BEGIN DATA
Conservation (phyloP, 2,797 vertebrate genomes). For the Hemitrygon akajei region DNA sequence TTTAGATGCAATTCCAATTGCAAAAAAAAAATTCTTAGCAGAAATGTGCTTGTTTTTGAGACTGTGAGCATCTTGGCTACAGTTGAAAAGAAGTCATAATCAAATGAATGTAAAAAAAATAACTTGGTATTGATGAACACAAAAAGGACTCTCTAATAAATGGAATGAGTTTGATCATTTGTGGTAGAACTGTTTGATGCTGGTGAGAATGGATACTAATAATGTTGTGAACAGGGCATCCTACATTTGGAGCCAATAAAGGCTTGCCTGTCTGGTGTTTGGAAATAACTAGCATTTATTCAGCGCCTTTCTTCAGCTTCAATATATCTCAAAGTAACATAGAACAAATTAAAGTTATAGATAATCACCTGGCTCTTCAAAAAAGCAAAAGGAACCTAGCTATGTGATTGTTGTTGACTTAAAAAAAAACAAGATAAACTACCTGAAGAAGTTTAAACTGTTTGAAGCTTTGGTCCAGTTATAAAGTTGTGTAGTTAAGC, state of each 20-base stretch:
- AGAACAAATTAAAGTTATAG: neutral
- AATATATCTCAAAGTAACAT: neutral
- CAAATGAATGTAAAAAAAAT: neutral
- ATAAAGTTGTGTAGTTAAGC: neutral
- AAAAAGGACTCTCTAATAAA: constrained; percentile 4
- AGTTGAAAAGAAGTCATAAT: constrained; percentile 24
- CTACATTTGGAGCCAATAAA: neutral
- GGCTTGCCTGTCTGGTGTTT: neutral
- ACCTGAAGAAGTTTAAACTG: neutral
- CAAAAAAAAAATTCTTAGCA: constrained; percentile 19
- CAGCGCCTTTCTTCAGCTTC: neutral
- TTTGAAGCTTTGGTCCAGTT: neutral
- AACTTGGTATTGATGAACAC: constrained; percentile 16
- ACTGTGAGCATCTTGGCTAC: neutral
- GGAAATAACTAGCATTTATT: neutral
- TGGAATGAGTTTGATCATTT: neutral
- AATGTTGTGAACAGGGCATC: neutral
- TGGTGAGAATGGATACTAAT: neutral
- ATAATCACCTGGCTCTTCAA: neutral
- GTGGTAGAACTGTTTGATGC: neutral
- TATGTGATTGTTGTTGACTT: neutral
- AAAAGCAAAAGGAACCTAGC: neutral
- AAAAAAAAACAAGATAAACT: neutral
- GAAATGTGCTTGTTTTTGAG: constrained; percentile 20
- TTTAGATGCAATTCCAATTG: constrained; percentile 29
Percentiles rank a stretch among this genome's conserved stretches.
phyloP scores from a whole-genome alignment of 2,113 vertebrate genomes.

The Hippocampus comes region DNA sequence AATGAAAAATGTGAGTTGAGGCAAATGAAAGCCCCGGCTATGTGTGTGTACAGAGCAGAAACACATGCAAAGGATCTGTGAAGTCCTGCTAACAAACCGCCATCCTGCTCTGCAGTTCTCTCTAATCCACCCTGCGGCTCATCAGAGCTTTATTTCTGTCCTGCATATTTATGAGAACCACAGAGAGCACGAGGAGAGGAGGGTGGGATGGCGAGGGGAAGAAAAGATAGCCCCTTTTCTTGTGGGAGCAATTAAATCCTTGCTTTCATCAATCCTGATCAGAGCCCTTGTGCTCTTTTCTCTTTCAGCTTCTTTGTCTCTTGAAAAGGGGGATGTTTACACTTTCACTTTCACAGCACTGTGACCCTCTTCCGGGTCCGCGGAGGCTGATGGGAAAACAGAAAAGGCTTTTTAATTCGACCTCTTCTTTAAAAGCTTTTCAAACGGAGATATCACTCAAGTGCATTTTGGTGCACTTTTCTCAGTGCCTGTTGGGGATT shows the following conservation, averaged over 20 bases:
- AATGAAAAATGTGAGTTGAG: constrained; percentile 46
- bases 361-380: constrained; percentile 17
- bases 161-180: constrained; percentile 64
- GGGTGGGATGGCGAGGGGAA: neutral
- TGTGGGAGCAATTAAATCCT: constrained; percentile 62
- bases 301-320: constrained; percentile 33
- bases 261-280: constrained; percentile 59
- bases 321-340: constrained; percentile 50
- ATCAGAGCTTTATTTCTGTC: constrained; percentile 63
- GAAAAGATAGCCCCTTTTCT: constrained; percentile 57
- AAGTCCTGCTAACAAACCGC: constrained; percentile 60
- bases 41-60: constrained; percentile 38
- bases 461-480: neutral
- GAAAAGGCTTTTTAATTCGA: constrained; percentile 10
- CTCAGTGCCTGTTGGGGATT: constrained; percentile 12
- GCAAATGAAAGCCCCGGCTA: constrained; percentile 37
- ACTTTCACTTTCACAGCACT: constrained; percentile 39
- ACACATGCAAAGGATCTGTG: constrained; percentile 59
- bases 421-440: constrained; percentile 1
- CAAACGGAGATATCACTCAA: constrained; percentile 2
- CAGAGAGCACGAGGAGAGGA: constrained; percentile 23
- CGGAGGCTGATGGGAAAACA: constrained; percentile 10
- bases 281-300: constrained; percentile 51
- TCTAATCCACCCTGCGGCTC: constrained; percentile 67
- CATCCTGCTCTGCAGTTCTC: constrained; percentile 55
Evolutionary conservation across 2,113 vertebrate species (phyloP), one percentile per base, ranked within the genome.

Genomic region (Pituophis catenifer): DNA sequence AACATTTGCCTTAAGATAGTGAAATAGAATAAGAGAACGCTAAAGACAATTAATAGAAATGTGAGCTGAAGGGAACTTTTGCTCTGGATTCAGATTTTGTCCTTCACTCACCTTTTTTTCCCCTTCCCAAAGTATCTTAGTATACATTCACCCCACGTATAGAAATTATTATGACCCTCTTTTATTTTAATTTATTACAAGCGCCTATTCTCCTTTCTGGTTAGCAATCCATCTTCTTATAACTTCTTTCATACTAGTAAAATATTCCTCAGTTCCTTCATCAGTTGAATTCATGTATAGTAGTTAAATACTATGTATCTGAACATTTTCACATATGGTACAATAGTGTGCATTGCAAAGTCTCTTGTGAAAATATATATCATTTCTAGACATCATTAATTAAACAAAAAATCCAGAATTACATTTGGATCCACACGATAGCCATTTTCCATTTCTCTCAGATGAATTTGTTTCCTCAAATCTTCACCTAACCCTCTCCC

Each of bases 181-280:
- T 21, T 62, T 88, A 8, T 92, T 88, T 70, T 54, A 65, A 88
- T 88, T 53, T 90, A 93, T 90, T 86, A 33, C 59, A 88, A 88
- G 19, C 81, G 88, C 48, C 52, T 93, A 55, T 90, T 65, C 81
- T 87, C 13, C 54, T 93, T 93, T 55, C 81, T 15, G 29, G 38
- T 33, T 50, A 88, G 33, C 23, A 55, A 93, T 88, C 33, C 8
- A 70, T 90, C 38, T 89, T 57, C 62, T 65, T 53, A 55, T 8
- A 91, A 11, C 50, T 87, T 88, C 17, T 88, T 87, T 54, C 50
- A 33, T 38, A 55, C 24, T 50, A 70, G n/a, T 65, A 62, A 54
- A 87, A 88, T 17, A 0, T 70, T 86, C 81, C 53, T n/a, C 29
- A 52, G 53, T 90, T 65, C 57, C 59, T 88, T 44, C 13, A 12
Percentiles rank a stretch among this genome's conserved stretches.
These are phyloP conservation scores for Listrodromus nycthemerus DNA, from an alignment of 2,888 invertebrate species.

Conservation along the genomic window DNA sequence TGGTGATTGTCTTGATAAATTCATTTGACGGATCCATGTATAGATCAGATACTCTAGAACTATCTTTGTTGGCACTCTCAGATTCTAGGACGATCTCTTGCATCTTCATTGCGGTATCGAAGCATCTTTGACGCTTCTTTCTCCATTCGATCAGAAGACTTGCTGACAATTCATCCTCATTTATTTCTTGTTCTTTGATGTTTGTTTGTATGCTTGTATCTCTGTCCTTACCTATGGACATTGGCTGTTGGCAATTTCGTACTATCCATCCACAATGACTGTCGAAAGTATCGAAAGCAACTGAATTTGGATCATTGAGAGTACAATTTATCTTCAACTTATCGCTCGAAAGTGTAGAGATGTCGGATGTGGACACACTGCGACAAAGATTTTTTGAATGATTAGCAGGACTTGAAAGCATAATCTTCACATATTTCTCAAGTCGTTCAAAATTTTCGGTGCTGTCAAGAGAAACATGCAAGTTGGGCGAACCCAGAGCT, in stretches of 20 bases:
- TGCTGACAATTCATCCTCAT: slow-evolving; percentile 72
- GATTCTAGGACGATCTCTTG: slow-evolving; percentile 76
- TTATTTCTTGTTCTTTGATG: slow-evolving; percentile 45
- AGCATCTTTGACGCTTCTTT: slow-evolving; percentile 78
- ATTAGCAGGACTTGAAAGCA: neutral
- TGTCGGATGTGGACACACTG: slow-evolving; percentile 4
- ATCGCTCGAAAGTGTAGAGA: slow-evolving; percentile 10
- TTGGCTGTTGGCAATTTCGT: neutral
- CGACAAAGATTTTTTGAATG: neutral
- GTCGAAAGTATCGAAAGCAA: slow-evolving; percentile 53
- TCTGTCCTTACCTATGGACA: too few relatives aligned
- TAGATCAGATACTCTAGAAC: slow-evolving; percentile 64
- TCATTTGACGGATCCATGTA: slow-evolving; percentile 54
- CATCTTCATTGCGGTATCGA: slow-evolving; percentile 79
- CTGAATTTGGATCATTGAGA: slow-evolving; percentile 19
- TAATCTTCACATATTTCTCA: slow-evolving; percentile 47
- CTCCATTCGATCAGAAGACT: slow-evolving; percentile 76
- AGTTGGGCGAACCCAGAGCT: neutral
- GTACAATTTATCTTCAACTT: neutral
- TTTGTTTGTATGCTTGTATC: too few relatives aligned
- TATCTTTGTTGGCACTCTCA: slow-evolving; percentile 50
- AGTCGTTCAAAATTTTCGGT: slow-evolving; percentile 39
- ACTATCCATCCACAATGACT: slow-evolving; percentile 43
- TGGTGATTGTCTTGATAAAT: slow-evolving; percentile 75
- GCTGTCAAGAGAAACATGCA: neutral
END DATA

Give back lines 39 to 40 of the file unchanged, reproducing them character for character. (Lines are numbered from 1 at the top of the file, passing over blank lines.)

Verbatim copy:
- GAAAAGATAGCCCCTTTTCT: constrained; percentile 57
- AAGTCCTGCTAACAAACCGC: constrained; percentile 60